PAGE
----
Tony Julian | email@example.com | June 7, 2018
Summer is creeping up on all of us. The thought of time off with friends, focusing on jobs, or just relaxing by yourself is in all our heads. But for seniors, it’s a stressful time making sure you’re set to graduate, prep for college, or just get ready to leave everyone to pursue your future. Mr. Wilgus, d.tech’s history teacher and senior @d.tech advisor, knows the seniors as well as just about anybody, and shared his opinions on them, and how he feels about them leaving. Will he miss them when Wilgus RETURNS next year?
Q: How do you feel about the seniors leaving? Are there students you’ll miss?
“Of course there are students that I’ll miss. The irony of loving your students is, I want them near me because I like them, and I want them to go away cause it’s good for them. So, on the one hand, yeah it’ll be sad to lose some. On the other, good, they should probably go. It would be inappropriate to stay here for too long. It gets increasingly uncomfortable if you overstay your high-school four year experience. A fifth year is extra awkward, and beyond that…might even be illegal.
Q: Do you think your sadness is due to you being a senior @d.tech advisor?
That part doesn’t actually make a big difference, mostly because I get such weird attendance for my seniors. I’ve got a couple of students taking so many courses at community college nearby that they never come here. I miss you Evan Tung. We all do. But realistically, it’s fine it’s good, most of what our @d.tech has been is [figuring out] ‘how do we leave without burning everything down behind us?’ Because it’s right and natural to feel constrained when you’re…a koi fish who has outgrown your aquarium. Slapping your fins against the walls, knockin’ over the mermaid and the little fake plants at the bottom.
It’s good that they feel uncomfortable here–this isn’t the place for them anymore. It’s bad when they start to get uncomfortable being here, and in order to ease the pain of departure, it’s easier to leave something if you hate it, than if you love it. So many of them are in the process of pivoting to “I don’t like it here anymore. It’s easier to leave if I don’t like it, and so I don’t. It’s easier to make this big scary life shift if I disdain the old thing and look forward to the new.” It’s okay, it’s how seniors are all the time everywhere. You outgrow it. Y’know, like a koi fish, in a very small aquarium.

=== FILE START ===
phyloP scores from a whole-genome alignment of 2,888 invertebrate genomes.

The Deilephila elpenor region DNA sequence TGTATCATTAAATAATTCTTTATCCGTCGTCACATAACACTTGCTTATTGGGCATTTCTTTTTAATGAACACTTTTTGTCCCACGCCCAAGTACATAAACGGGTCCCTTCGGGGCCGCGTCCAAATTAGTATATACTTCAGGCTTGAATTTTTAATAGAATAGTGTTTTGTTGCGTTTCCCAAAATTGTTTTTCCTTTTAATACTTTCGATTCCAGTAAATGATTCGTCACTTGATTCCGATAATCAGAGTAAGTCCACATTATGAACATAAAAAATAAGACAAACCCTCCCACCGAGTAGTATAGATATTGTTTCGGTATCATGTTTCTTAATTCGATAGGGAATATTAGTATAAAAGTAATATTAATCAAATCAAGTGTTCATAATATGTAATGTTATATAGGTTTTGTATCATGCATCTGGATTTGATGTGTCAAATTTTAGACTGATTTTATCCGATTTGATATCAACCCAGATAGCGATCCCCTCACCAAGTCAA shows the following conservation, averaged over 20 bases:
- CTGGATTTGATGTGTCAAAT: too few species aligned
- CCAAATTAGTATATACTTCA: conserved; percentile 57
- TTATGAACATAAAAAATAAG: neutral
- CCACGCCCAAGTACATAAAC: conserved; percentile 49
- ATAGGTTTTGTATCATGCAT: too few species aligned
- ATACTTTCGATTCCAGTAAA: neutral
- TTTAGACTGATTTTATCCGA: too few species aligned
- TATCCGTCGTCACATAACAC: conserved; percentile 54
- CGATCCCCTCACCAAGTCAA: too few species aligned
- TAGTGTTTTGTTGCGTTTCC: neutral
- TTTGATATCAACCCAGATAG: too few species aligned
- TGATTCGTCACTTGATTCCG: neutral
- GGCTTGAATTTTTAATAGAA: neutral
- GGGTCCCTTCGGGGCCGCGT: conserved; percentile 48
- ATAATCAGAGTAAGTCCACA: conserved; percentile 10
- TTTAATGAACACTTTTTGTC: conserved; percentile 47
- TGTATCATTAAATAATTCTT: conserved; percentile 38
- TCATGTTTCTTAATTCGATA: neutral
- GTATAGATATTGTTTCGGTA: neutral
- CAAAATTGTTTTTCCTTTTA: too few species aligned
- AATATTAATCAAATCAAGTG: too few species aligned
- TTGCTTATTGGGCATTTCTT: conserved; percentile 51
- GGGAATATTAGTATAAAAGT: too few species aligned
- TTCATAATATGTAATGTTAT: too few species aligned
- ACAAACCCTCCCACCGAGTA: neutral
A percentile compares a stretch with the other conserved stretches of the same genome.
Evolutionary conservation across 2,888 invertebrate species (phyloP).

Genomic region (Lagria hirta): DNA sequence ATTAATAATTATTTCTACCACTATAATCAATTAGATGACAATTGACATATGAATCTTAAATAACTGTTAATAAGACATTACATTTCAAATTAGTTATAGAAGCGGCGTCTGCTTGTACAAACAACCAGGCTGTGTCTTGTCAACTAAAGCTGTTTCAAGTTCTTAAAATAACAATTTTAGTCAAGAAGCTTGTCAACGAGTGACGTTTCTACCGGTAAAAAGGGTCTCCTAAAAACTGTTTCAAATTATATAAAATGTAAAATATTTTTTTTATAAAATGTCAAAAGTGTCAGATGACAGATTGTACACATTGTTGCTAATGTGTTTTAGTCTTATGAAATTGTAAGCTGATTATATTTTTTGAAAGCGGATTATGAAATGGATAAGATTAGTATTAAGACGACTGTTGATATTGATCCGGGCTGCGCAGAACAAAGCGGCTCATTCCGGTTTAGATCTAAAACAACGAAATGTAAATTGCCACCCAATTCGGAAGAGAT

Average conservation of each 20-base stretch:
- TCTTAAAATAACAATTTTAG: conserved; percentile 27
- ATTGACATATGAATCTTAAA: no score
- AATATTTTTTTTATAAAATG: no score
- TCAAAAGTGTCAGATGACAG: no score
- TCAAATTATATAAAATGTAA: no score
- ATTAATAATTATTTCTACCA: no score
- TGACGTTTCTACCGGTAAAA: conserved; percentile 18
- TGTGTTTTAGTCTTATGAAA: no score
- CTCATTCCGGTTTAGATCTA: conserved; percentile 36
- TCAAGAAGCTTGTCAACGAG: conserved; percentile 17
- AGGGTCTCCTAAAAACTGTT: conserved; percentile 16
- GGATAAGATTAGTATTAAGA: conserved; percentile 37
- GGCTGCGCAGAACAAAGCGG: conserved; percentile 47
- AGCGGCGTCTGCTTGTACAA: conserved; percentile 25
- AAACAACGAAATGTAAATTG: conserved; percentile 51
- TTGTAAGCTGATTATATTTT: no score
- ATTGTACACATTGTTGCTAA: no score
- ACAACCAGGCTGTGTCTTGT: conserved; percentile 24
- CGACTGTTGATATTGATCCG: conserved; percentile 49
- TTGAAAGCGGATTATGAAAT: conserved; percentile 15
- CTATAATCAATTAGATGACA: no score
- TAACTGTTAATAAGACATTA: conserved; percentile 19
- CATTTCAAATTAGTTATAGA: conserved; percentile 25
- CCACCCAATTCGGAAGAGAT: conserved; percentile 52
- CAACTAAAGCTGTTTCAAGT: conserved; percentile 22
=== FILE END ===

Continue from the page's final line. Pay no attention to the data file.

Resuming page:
Q: Do you genuinely believe the spirit or the message of d.tech will be diluted in a way because the founding class is leaving? And are the juniors capable of picking up what the seniors left?
Oh, they’re more than capable. Our seniors, for the most part, have benefited from lower expectations and have created the higher expectations we hold subsequent classes to. There’s not a senior student I know who doesn’t have a story about over-procrastinating something, because it was a behavior that was inadvertently enabled when they first started here. And one that [they] could not eliminate. Every class should get better than the previous class, and the juniors this year have semi-large shoes to fill, and I imagine these juniors will leave unknowingly-slightly-larger shoes for the current crop of sophomores to fill when they get to that point, too.
Q: Do you believe there’s any sort of issue we haven’t thought of yet that will happen next year?
I think the thing we haven’t considered all the way–or at least I haven’t considered all the way–is, what does it look like if we have 5th year seniors? What does it look like if our first graduating class, doesn’t? Where do they go, what do they do? How do they stay a part of the d.tech community despite maybe the community not being ready for them, or the system not being ready to account for 5th year seniors? What @d.tech do they go in? Are they in a senior @d.tech? Do they drop down one–do they go all the way back to the beginning again and join a freshman @d.tech? Do they even have an @d.tech? I don’t know. That’s a tough thing to figure out, especially when the school is competency-based, and if you either haven’t demonstrated competency or haven’t finished the thing you’re supposed to have demonstrated competency on, you don’t get to go yet.
Q: Is there anything you’d like to tell the freshman about the seniors that they might not know?
I think everybody knows this intellectually, but it’s easy to forget in practice: The current group of seniors were equally or more annoying than the current group of freshman when they were freshman.